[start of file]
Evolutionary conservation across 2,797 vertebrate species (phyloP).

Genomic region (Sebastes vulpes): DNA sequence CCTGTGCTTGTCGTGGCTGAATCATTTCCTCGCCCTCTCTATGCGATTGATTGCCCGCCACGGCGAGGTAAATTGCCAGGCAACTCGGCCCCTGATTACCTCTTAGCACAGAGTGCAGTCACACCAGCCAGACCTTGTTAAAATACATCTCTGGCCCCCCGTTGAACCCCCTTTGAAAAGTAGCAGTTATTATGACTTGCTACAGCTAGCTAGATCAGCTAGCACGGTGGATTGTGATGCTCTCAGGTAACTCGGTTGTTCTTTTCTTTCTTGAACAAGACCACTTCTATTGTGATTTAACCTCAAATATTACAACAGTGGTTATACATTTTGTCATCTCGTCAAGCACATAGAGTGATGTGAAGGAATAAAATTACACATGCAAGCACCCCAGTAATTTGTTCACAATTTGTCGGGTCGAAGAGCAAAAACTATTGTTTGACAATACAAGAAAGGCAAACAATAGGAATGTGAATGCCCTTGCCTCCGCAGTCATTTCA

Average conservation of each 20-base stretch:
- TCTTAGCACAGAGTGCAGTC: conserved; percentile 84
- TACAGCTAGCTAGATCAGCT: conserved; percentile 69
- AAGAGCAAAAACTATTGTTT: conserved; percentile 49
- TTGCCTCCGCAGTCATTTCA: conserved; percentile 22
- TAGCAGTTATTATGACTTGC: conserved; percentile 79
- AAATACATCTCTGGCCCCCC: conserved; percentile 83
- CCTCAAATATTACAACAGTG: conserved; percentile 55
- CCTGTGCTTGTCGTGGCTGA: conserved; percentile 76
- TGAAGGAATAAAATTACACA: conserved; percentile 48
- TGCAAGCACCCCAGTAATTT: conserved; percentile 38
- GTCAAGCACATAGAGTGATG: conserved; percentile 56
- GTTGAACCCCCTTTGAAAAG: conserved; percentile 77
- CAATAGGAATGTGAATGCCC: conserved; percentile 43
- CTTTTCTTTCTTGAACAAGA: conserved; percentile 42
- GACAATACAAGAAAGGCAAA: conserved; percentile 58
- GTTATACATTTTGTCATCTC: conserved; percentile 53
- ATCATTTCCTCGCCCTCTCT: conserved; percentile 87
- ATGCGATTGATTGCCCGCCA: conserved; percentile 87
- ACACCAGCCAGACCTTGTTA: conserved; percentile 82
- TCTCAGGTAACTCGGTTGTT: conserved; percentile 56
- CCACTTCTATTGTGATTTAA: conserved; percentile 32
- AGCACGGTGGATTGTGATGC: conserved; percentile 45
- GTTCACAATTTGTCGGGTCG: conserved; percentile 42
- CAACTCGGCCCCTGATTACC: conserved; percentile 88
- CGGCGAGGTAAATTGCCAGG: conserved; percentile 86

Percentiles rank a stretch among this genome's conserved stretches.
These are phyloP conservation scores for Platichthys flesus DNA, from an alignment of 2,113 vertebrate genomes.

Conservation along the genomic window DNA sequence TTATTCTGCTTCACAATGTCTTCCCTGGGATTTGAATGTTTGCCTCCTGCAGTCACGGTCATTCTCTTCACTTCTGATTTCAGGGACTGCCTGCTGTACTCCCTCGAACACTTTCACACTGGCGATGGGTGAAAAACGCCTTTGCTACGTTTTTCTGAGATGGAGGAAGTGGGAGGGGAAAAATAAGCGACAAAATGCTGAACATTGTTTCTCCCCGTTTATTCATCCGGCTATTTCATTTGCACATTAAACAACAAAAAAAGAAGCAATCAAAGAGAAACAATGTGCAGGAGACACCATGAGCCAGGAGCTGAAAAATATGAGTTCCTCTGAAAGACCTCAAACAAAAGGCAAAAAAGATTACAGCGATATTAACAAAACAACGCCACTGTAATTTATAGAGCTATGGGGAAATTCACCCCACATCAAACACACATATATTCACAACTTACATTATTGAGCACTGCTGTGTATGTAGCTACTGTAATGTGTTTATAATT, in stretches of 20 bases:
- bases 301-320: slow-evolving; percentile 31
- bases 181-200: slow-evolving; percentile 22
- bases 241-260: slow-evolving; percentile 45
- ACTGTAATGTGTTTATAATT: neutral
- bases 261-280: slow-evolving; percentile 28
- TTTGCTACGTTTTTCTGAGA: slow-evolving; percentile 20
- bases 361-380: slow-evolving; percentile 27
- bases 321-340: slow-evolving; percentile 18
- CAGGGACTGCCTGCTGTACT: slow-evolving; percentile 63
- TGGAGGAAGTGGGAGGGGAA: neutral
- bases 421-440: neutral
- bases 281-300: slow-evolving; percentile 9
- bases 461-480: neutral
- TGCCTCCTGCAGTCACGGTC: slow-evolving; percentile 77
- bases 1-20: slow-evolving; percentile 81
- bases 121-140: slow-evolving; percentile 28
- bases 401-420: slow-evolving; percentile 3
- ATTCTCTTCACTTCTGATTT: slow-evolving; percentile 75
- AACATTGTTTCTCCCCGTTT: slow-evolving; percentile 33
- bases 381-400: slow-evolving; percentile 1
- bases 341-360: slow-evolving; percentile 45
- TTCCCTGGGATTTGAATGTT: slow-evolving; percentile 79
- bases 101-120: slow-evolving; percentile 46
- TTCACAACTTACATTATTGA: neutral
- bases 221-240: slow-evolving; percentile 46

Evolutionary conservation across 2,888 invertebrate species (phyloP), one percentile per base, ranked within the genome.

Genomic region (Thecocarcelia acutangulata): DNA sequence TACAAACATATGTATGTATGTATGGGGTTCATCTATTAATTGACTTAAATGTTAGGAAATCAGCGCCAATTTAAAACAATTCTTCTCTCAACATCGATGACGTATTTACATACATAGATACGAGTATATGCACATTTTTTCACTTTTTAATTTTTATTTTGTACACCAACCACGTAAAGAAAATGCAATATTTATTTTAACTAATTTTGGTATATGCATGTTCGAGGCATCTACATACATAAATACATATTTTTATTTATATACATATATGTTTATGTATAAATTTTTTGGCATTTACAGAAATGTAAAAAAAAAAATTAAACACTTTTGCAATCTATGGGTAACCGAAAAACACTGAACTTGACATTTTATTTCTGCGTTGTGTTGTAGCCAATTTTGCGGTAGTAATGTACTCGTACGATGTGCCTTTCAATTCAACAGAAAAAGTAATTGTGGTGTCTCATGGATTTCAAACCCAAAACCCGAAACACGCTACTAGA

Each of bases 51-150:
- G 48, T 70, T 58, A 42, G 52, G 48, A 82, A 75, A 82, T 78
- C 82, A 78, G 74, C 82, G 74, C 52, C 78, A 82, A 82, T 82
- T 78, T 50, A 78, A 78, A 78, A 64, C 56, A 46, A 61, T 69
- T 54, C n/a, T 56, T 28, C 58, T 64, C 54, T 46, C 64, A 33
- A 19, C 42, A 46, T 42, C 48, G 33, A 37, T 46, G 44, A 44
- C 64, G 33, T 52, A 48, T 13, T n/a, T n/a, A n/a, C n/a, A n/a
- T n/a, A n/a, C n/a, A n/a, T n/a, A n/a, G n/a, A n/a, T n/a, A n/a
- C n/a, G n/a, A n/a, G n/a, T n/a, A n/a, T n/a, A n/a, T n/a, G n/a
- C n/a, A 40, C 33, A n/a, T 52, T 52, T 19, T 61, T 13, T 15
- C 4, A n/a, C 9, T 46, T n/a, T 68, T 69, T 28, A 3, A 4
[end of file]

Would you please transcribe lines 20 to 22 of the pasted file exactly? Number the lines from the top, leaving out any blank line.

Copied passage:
- ATCATTTCCTCGCCCTCTCT: conserved; percentile 87
- ATGCGATTGATTGCCCGCCA: conserved; percentile 87
- ACACCAGCCAGACCTTGTTA: conserved; percentile 82